Several weeks after returning to West Virginia, Bransfield took another charter jet to Washington, for a meeting of the Philadelphia-based Papal Foundation. The group is run by U.S. cardinals and was founded by a close ally of Bransfield’s, then-Cardinal Theodore McCarrick, who was defrocked earlier this year for sexual abuse.

As president of the group, Bransfield helped manage more than $225 million in total assets, according to internal Papal Foundation documents. He also used private jets and limousines paid for by his diocese to visit wealthy Catholic contributors.

Bransfield arrived in the nation’s capital several days before the foundation’s December 2017 meeting. He racked up nearly $2,000 in bills at the Hay-Adams Hotel, which overlooks the White House. Bransfield dined at the Capital Grille in Chevy Chase, Md., and at Cafe Milano in Georgetown. He also spent $400 at Nieman Marcus, documents show.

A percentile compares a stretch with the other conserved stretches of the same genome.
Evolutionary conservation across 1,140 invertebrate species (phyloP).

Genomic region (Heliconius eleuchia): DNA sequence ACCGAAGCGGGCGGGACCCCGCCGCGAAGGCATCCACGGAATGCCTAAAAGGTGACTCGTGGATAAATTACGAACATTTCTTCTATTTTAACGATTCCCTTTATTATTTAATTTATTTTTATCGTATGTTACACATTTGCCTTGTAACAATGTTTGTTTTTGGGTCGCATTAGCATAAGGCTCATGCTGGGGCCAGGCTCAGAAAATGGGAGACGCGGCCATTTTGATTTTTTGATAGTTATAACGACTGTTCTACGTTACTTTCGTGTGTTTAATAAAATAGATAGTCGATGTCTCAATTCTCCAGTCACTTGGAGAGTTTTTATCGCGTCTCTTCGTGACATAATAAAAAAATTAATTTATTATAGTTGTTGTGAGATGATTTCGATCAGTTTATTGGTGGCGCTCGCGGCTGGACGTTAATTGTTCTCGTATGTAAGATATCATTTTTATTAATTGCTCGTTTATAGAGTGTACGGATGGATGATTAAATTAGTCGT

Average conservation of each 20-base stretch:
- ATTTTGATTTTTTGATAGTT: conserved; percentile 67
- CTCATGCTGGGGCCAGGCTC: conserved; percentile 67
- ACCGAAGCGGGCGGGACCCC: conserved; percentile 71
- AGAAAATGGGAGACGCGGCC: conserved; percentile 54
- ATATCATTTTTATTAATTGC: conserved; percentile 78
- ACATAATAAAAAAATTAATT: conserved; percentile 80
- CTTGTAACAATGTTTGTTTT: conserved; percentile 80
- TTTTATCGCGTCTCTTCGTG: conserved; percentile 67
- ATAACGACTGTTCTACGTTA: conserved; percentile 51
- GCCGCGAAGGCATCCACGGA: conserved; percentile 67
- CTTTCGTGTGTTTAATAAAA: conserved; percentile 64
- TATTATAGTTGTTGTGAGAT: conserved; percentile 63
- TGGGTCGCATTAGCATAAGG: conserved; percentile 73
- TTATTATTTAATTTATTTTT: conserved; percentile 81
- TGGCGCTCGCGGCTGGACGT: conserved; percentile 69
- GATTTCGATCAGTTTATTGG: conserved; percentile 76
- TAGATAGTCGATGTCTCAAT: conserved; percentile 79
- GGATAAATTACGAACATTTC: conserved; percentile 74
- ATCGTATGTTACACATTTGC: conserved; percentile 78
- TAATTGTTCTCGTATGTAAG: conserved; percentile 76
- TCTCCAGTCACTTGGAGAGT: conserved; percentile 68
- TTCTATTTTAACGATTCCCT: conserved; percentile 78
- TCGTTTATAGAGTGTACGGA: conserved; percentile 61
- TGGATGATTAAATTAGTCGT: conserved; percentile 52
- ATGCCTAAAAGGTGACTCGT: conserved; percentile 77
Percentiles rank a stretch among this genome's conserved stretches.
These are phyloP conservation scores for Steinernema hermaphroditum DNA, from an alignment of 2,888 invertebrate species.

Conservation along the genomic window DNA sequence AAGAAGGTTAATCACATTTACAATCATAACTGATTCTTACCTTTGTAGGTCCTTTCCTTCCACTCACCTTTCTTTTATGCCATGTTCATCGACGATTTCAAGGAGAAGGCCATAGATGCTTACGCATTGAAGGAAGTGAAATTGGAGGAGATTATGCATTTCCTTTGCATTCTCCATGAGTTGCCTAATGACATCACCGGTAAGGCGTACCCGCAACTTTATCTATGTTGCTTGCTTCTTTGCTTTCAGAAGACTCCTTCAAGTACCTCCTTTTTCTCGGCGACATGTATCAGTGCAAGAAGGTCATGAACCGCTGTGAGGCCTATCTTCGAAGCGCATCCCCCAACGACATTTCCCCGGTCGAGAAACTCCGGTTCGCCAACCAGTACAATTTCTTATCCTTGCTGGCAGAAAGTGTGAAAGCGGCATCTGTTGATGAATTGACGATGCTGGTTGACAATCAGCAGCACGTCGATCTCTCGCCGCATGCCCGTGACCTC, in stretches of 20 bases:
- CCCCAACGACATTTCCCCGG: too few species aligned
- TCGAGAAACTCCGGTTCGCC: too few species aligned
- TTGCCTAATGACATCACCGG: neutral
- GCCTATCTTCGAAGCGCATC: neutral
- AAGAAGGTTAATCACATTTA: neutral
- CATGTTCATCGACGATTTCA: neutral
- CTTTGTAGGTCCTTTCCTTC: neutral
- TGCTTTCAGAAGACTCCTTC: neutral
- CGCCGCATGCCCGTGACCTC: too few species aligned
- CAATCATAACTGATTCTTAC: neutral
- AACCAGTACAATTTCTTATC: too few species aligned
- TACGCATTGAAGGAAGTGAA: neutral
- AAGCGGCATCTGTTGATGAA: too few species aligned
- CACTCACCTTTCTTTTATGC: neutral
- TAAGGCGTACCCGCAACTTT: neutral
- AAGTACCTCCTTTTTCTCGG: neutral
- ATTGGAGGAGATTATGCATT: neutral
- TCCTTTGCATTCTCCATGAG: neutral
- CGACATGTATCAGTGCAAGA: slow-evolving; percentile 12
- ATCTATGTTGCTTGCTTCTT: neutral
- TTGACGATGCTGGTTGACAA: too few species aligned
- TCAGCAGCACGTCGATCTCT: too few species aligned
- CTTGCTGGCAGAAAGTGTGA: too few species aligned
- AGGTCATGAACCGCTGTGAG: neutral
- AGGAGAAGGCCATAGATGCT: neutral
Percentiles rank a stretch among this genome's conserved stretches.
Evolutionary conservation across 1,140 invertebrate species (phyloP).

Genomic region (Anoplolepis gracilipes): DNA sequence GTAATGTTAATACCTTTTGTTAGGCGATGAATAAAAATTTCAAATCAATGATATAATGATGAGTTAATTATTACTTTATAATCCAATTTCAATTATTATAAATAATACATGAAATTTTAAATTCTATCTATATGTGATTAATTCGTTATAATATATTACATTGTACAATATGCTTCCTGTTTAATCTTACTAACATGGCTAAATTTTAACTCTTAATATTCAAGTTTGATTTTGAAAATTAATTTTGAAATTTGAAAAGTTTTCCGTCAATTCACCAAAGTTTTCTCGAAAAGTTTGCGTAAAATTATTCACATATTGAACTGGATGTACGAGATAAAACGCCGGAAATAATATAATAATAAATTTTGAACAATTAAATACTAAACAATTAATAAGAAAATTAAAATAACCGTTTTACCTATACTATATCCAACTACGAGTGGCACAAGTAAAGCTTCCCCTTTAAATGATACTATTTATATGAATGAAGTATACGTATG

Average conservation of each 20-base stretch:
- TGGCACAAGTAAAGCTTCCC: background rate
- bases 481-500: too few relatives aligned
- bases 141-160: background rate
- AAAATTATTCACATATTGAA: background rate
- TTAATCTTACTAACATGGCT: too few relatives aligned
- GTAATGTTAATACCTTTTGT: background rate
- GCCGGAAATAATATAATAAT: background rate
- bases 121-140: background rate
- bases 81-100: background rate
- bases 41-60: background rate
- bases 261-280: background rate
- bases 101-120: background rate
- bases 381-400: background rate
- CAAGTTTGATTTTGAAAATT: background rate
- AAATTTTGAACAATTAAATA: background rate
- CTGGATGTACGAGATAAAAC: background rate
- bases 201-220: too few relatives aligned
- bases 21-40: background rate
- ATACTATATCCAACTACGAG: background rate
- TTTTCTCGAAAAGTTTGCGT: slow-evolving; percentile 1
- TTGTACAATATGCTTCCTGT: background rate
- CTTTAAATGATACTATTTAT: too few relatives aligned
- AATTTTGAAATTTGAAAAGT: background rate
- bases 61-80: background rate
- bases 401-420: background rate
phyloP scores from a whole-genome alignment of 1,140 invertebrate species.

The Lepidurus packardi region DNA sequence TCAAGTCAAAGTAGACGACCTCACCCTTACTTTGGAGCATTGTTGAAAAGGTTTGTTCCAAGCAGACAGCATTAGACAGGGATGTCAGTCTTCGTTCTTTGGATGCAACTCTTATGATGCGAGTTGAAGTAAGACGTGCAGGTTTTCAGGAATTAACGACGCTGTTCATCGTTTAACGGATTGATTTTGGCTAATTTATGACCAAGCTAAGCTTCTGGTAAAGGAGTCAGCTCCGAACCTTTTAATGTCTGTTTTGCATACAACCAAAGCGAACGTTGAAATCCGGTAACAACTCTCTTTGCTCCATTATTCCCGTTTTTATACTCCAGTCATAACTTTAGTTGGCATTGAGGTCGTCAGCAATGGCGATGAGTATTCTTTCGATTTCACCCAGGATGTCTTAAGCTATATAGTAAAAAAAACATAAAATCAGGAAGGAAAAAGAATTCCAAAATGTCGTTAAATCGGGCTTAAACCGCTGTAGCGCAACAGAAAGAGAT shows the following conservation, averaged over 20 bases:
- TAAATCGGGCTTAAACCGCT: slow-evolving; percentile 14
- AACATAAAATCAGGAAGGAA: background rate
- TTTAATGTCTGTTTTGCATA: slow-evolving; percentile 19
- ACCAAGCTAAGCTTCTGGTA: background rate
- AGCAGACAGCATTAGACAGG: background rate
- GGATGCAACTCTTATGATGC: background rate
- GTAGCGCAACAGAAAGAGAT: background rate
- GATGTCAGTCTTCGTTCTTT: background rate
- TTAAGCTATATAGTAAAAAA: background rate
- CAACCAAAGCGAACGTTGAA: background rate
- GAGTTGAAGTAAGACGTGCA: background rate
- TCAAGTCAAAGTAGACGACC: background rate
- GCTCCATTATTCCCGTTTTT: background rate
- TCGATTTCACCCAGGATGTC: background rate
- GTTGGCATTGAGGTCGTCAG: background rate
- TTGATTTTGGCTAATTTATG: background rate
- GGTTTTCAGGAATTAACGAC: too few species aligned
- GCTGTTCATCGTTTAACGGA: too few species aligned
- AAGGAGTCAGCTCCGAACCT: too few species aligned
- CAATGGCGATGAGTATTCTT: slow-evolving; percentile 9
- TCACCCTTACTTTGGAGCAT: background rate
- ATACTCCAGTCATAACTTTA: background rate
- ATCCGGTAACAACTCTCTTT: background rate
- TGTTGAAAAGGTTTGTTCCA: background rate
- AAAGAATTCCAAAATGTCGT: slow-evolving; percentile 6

In an interview with The Post, Bransfield lamented the lack of shopping opportunities in the Mountain State. “I didn’t have the opportunity in West Virginia to live the lifestyle I lived in Washington,” he said.

A favorite store in the nation’s capital was Ann Hand Collection, a boutique jeweler where he spent $61,785, according to the investigative report.

Owner Ann Hand said in an interview that Bransfield often visited the showroom and bought pins, cuff links and silk scarves for friends and colleagues. Bransfield blessed the shop when it moved to its location in Georgetown several years ago, she said.

Hand expressed surprise when told how much church money Bransfield spent on the gifts.

“That is shocking it would be that much,” Hand said. “I guess I honestly thought he was a priest who had his own money.”

On the final day of his D.C. visit, Bransfield attended the Papal Foundation meeting. The Dec. 12 gathering brought together top U.S. Catholic leaders and a handful of wealthy Catholic donors who helped steer the foundation.